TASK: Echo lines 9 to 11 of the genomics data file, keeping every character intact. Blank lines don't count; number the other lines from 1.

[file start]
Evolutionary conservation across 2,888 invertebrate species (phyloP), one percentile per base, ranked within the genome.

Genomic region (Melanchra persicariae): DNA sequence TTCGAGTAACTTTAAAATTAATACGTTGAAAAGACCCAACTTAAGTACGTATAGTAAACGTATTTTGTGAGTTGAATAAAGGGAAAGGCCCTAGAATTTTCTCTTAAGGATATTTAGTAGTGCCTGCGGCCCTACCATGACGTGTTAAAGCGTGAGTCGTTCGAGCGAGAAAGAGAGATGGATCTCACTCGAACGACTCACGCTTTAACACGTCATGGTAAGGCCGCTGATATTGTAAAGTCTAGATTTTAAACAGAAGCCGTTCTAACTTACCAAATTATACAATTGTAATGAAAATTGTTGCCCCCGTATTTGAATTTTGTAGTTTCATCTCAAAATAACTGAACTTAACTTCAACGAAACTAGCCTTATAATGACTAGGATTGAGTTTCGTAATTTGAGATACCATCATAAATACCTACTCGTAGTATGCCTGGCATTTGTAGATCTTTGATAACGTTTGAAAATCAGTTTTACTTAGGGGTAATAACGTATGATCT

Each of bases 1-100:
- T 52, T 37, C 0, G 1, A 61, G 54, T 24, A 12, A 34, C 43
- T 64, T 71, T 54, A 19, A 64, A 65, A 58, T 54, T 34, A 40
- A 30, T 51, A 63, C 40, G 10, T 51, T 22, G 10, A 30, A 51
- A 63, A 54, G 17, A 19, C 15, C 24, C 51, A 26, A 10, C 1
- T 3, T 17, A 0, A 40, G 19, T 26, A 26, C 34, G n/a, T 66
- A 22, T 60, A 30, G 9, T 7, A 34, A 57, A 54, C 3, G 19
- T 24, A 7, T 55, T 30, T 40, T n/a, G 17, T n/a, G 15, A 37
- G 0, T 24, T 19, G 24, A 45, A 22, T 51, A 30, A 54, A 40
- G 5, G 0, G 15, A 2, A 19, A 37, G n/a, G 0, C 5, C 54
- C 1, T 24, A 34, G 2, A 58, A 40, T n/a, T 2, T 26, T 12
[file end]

- A 22, T 60, A 30, G 9, T 7, A 34, A 57, A 54, C 3, G 19
- T 24, A 7, T 55, T 30, T 40, T n/a, G 17, T n/a, G 15, A 37
- G 0, T 24, T 19, G 24, A 45, A 22, T 51, A 30, A 54, A 40